Sunday, April 29, 2012

Alasdair Neale & the PSO, Extremely Impressive

Last weekend, April 21st, after a delicious birthday dinner, Dr Desert Flower and I went to the Phoenix Symphony to hear Brahms & Beethoven.  We'd exchanged tickets form an earlier concert where we were visiting our son & out of town, and when I saw that there would be a guest conductor, I was really looking forward to the performance.  Alasdair Neale has an impressive conducting resume, and I was delighted to hear him describe the three works that were going to be presented in a warmth, welcoming, non-pretentious, relate-able manner before beginning the first piece. 

The Phoenix Symphony Orchestra started with a Jennifer Higdon work, Blue Cathedral, dedicated to her deceased brother's life.  Dr Desert Flower enjoyed the piece.  I quietly endured it, as I've never warmed to Higdon's works - this being the 3rd or 4th I've heard performed live.  It was fine, just not to my liking.  But then the Brahms work, Schicksalslied Op 54, Nanie Op 82 were played, and they were beautifully presented.  Neale is a tall, thin man, with long Jack-o-Lantern from Nightmare Before Christmas proportioned limbs.  During the pianissimo parts of the work, he keeps his elbows close to his sides, and makes very small gestures with his hands.  Then, during fortissimo, he leverages his long arms and bends his knees, not just conducting, but directing, demanding, inspiring the orchestra before him.  I enjoyed the Brahms works tremendously.

Intermission passed quickly, and then the focus of the night's performance, Beethhoven's Symphony No 7 in A major, Op. 92 was played.  Wow.  Neale knew the work by memory, and did not use any sheet music.  On the conductor's stand he was animated, joyful, full of life, pointing to specific principals & second chairs to draw them forward, engaged, vibrant, fine tuning this German Engineered masterfully constructed and harmoniously presented work.  Neale appeared to be having the time of his life, smiling broadly when the orchestra responded with precision, admonishing them immediately when they over or under performed with a slight scowl and Immediate, definitive hand gestures, often specifically pointing to individual players to encourage or rein in their instrument's output.  Like an inventor who has personally hand crafted a 600 horsepower supercharged V8 adjusting each valve's clearances, each spark plug's gap, each cam's rise, and shifting the spark timing and biasing the flue-to-air mixture precisely to get the exact dynamometer readings his calculations predicted were possible.  And Neale showed such joie de vivre, such masterful engagement, that even the most stoic of PSO players appeared to be infected by his dynamic leadership and responded with a performance that stands out in my mind as one of the best I've ever heard the PSO put on.  I lead the standing ovation at the end of the Allegro con brio, and enthusiastically and loudly continued the applause for 3 curtain calls.  Neale, ever the humble gentleman, shook the individual hands of of the Orchestra's most impressive strings and winds who wowed him as much as his conducting wowed the concert hall.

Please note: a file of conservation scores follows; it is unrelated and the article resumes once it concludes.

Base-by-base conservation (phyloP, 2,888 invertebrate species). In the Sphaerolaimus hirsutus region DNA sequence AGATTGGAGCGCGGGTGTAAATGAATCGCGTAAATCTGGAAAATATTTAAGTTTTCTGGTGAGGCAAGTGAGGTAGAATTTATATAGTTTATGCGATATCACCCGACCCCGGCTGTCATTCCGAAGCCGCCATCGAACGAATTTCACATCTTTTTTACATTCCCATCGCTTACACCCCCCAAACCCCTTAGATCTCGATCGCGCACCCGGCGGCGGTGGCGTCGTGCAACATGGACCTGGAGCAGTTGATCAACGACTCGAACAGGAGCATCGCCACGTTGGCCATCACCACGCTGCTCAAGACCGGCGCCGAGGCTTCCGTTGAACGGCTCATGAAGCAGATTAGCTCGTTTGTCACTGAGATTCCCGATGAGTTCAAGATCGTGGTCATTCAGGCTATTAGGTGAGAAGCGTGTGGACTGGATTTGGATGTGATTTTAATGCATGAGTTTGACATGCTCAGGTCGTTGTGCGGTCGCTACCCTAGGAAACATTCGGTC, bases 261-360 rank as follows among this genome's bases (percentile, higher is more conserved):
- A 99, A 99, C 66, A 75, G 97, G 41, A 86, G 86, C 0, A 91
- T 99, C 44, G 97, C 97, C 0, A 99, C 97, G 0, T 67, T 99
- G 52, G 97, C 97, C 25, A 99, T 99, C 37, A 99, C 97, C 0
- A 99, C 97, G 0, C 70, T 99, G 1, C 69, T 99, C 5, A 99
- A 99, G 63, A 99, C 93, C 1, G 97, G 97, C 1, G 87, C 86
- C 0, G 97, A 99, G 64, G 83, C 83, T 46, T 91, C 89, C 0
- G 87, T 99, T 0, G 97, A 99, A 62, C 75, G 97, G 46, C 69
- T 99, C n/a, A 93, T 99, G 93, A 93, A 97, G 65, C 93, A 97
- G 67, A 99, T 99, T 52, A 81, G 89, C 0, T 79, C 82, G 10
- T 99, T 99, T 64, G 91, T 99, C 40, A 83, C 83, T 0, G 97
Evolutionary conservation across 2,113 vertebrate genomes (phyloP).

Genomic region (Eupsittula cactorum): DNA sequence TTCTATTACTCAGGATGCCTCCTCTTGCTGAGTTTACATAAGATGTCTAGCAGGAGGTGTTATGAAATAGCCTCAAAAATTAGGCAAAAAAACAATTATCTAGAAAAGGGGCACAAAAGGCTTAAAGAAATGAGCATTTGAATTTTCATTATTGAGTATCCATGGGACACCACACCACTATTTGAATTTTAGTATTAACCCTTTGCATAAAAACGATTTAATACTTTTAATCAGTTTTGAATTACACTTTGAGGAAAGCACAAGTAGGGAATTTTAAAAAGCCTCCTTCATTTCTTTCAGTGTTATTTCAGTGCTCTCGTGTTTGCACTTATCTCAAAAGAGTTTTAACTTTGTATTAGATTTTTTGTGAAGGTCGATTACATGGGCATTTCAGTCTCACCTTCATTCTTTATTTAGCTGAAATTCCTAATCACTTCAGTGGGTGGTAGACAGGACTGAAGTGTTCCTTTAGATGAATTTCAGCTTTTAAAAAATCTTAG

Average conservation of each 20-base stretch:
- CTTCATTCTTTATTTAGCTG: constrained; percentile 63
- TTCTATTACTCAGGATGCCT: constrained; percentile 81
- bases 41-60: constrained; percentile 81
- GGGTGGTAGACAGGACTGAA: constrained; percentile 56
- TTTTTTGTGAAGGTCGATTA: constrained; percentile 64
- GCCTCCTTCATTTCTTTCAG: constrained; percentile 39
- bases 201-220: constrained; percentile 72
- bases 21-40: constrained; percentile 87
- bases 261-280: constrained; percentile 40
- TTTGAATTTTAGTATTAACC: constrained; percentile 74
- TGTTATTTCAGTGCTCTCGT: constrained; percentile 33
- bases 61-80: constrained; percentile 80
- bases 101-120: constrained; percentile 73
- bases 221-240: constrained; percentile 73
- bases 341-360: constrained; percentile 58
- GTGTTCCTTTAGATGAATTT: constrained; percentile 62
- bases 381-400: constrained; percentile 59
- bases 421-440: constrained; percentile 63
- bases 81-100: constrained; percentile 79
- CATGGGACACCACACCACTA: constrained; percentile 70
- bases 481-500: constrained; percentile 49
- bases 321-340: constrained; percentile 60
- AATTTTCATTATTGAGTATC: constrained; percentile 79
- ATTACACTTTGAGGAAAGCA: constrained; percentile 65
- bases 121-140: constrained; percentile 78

The next time I get to San Francisco, if I've got the chance, I am going to try and attend a Alasdair Neale conducted performance there.  Highly recommended.

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